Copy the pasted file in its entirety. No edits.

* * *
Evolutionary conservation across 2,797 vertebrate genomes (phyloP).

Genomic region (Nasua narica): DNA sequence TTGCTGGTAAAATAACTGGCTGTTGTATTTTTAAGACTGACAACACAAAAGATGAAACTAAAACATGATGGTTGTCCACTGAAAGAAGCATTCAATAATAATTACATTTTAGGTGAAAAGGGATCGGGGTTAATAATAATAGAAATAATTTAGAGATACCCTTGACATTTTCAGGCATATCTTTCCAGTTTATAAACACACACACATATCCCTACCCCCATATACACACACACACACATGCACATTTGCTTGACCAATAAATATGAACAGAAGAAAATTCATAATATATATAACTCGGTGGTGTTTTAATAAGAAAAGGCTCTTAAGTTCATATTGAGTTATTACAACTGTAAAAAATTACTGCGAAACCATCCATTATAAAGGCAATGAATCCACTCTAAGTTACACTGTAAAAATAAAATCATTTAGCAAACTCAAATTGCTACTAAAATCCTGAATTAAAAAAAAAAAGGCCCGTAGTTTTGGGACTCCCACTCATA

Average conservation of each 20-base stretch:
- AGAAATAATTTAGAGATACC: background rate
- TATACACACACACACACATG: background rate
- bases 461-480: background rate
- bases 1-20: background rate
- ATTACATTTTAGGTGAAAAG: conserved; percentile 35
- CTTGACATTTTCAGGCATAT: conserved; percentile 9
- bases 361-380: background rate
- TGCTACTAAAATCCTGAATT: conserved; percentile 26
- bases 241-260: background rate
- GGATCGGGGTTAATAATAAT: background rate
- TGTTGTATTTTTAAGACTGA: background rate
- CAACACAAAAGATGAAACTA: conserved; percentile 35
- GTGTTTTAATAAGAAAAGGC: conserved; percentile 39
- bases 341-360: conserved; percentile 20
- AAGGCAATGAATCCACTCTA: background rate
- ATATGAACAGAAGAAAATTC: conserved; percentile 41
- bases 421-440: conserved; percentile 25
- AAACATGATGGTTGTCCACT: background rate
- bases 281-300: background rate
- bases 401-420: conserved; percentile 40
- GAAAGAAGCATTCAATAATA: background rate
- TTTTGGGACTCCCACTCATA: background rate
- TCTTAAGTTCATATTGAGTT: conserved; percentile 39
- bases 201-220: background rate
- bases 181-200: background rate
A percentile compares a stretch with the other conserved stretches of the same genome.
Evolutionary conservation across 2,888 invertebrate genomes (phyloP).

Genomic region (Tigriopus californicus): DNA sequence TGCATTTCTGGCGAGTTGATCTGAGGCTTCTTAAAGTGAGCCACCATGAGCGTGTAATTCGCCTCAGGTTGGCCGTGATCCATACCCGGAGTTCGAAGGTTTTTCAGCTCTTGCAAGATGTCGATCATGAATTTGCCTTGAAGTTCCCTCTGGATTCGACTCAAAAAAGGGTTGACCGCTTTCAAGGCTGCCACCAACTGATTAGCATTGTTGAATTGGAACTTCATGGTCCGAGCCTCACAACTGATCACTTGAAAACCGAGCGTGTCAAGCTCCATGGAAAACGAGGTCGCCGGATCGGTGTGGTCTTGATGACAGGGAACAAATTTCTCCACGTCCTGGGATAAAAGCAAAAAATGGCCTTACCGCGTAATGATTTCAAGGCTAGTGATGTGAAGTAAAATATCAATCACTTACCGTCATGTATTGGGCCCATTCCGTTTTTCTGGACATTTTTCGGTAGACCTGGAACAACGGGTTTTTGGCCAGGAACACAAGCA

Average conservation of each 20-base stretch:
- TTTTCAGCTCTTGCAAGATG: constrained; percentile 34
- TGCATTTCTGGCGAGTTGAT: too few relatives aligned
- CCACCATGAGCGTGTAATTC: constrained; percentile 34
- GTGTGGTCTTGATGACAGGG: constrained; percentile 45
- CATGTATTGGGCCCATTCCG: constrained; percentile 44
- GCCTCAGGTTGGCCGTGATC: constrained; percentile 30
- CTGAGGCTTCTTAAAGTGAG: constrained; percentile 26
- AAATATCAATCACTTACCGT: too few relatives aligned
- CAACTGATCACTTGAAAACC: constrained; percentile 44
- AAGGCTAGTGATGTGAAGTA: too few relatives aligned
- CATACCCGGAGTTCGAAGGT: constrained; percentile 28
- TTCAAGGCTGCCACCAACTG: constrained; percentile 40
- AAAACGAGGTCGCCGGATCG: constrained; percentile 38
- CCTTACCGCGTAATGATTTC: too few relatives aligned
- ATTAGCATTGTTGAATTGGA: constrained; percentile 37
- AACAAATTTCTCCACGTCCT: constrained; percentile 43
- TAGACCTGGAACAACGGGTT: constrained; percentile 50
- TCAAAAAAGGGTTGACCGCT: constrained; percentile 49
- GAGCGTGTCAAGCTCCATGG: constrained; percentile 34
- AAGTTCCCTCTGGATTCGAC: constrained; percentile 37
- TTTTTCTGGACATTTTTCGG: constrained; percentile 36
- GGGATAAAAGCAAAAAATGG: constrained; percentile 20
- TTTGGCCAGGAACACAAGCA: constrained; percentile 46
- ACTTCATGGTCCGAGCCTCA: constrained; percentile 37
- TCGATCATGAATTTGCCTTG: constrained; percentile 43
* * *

Evolutionary conservation across 2,797 vertebrate genomes (phyloP).

Genomic region (Nasua narica): DNA sequence TTGCTGGTAAAATAACTGGCTGTTGTATTTTTAAGACTGACAACACAAAAGATGAAACTAAAACATGATGGTTGTCCACTGAAAGAAGCATTCAATAATAATTACATTTTAGGTGAAAAGGGATCGGGGTTAATAATAATAGAAATAATTTAGAGATACCCTTGACATTTTCAGGCATATCTTTCCAGTTTATAAACACACACACATATCCCTACCCCCATATACACACACACACACATGCACATTTGCTTGACCAATAAATATGAACAGAAGAAAATTCATAATATATATAACTCGGTGGTGTTTTAATAAGAAAAGGCTCTTAAGTTCATATTGAGTTATTACAACTGTAAAAAATTACTGCGAAACCATCCATTATAAAGGCAATGAATCCACTCTAAGTTACACTGTAAAAATAAAATCATTTAGCAAACTCAAATTGCTACTAAAATCCTGAATTAAAAAAAAAAAGGCCCGTAGTTTTGGGACTCCCACTCATA

Average conservation of each 20-base stretch:
- AGAAATAATTTAGAGATACC: background rate
- TATACACACACACACACATG: background rate
- bases 461-480: background rate
- bases 1-20: background rate
- ATTACATTTTAGGTGAAAAG: conserved; percentile 35
- CTTGACATTTTCAGGCATAT: conserved; percentile 9
- bases 361-380: background rate
- TGCTACTAAAATCCTGAATT: conserved; percentile 26
- bases 241-260: background rate
- GGATCGGGGTTAATAATAAT: background rate
- TGTTGTATTTTTAAGACTGA: background rate
- CAACACAAAAGATGAAACTA: conserved; percentile 35
- GTGTTTTAATAAGAAAAGGC: conserved; percentile 39
- bases 341-360: conserved; percentile 20
- AAGGCAATGAATCCACTCTA: background rate
- ATATGAACAGAAGAAAATTC: conserved; percentile 41
- bases 421-440: conserved; percentile 25
- AAACATGATGGTTGTCCACT: background rate
- bases 281-300: background rate
- bases 401-420: conserved; percentile 40
- GAAAGAAGCATTCAATAATA: background rate
- TTTTGGGACTCCCACTCATA: background rate
- TCTTAAGTTCATATTGAGTT: conserved; percentile 39
- bases 201-220: background rate
- bases 181-200: background rate
A percentile compares a stretch with the other conserved stretches of the same genome.
Evolutionary conservation across 2,888 invertebrate genomes (phyloP).

Genomic region (Tigriopus californicus): DNA sequence TGCATTTCTGGCGAGTTGATCTGAGGCTTCTTAAAGTGAGCCACCATGAGCGTGTAATTCGCCTCAGGTTGGCCGTGATCCATACCCGGAGTTCGAAGGTTTTTCAGCTCTTGCAAGATGTCGATCATGAATTTGCCTTGAAGTTCCCTCTGGATTCGACTCAAAAAAGGGTTGACCGCTTTCAAGGCTGCCACCAACTGATTAGCATTGTTGAATTGGAACTTCATGGTCCGAGCCTCACAACTGATCACTTGAAAACCGAGCGTGTCAAGCTCCATGGAAAACGAGGTCGCCGGATCGGTGTGGTCTTGATGACAGGGAACAAATTTCTCCACGTCCTGGGATAAAAGCAAAAAATGGCCTTACCGCGTAATGATTTCAAGGCTAGTGATGTGAAGTAAAATATCAATCACTTACCGTCATGTATTGGGCCCATTCCGTTTTTCTGGACATTTTTCGGTAGACCTGGAACAACGGGTTTTTGGCCAGGAACACAAGCA

Average conservation of each 20-base stretch:
- TTTTCAGCTCTTGCAAGATG: constrained; percentile 34
- TGCATTTCTGGCGAGTTGAT: too few relatives aligned
- CCACCATGAGCGTGTAATTC: constrained; percentile 34
- GTGTGGTCTTGATGACAGGG: constrained; percentile 45
- CATGTATTGGGCCCATTCCG: constrained; percentile 44
- GCCTCAGGTTGGCCGTGATC: constrained; percentile 30
- CTGAGGCTTCTTAAAGTGAG: constrained; percentile 26
- AAATATCAATCACTTACCGT: too few relatives aligned
- CAACTGATCACTTGAAAACC: constrained; percentile 44
- AAGGCTAGTGATGTGAAGTA: too few relatives aligned
- CATACCCGGAGTTCGAAGGT: constrained; percentile 28
- TTCAAGGCTGCCACCAACTG: constrained; percentile 40
- AAAACGAGGTCGCCGGATCG: constrained; percentile 38
- CCTTACCGCGTAATGATTTC: too few relatives aligned
- ATTAGCATTGTTGAATTGGA: constrained; percentile 37
- AACAAATTTCTCCACGTCCT: constrained; percentile 43
- TAGACCTGGAACAACGGGTT: constrained; percentile 50
- TCAAAAAAGGGTTGACCGCT: constrained; percentile 49
- GAGCGTGTCAAGCTCCATGG: constrained; percentile 34
- AAGTTCCCTCTGGATTCGAC: constrained; percentile 37
- TTTTTCTGGACATTTTTCGG: constrained; percentile 36
- GGGATAAAAGCAAAAAATGG: constrained; percentile 20
- TTTGGCCAGGAACACAAGCA: constrained; percentile 46
- ACTTCATGGTCCGAGCCTCA: constrained; percentile 37
- TCGATCATGAATTTGCCTTG: constrained; percentile 43